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Gammies Private Limited Vs. the Government of Madras - Court Judgment

LegalCrystal Citation
SubjectSales Tax
CourtChennai High Court
Decided On
Case NumberTax Case No. 267 of 1962 (Revision No. 109)
Judge
Reported in[1963]14STC965(Mad)
AppellantGammies Private Limited
RespondentThe Government of Madras
Appellant AdvocateK.S. Sankara Iyer, Adv.
Respondent AdvocateG. Ramanujam, Adv. for ;Government Pleader
DispositionSuit allowed
Excerpt:
- - the petitioners' appeal to the sales tax appellate tribunal also failed and hence this revision petition. the company was under a contractual obligation to supply goods to the board and they would perform the contract in any way they liked either by supplying the goods belonging to them from their stock or by directing a third party who had the stock to supply them directly to the board. it is unnecessary for us to express any opinion on the question whether the case of selling agency as put forward by the petitioners is well-founded or not. this they have failed to discharge and the assessment cannot therefore be supported......arise out of any independent sale effected by them apart from the sale of the goods to the madras state electricity board through the medium of a concern called the eastern electric company, that that transaction had already been subject to tax, that the amount of tax so levied had been collected and that therefore another levy cannot be made against them. the department did not accept this contention and assessed the turnover to tax. the petitioners' appeal to the sales tax appellate tribunal also failed and hence this revision petition.2. the way in which the petitioners sought to save themselves from the levy of tax before the department and the tribunal was to contend that messrs eastern electric company was their selling agents, that they actually sold the goods to the madras state.....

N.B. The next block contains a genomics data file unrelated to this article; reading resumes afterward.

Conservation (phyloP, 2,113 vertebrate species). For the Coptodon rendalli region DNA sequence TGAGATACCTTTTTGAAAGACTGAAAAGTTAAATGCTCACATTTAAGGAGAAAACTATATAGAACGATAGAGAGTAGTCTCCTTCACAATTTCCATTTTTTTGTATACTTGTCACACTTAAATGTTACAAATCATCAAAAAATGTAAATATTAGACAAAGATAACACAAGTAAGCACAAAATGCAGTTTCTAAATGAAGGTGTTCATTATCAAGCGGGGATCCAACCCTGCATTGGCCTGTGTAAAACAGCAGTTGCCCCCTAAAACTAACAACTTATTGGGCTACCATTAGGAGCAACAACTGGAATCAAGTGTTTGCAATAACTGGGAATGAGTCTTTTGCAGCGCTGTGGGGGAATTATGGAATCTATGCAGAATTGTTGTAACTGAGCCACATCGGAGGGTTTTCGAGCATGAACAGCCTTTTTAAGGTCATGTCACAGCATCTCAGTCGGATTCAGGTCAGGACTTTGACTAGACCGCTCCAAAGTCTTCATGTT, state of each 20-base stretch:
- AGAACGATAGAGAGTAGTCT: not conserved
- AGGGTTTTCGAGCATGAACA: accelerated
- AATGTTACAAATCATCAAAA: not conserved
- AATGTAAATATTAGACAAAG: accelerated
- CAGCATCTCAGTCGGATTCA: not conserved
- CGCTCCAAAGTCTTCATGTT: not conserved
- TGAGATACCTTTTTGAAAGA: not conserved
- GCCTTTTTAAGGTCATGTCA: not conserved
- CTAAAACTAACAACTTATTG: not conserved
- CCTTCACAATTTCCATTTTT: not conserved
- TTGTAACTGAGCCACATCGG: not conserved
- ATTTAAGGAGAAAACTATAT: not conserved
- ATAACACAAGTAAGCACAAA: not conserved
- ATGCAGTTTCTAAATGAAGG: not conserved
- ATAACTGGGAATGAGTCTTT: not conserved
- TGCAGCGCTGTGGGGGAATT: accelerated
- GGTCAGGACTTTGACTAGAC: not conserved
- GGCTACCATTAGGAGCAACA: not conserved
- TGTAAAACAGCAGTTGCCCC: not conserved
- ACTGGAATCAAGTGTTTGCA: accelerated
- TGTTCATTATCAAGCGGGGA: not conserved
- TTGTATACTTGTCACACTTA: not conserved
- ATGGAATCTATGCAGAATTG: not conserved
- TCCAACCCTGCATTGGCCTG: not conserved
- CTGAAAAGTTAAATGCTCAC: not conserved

Judgment:

Jagadisan, J.

1. The question raised in this revision petition is whether the petitioners, who are dealers in telephone insulators and parts and accessories, are liable to pay sales tax on a turnover of Rs. 30,537. They contended that the turnover did not arise out of any independent sale effected by them apart from the sale of the goods to the Madras State Electricity Board through the medium of a concern called the Eastern Electric Company, that that transaction had already been subject to tax, that the amount of tax so levied had been collected and that therefore another levy cannot be made against them. The department did not accept this contention and assessed the turnover to tax. The petitioners' appeal to the Sales Tax Appellate Tribunal also failed and hence this revision petition.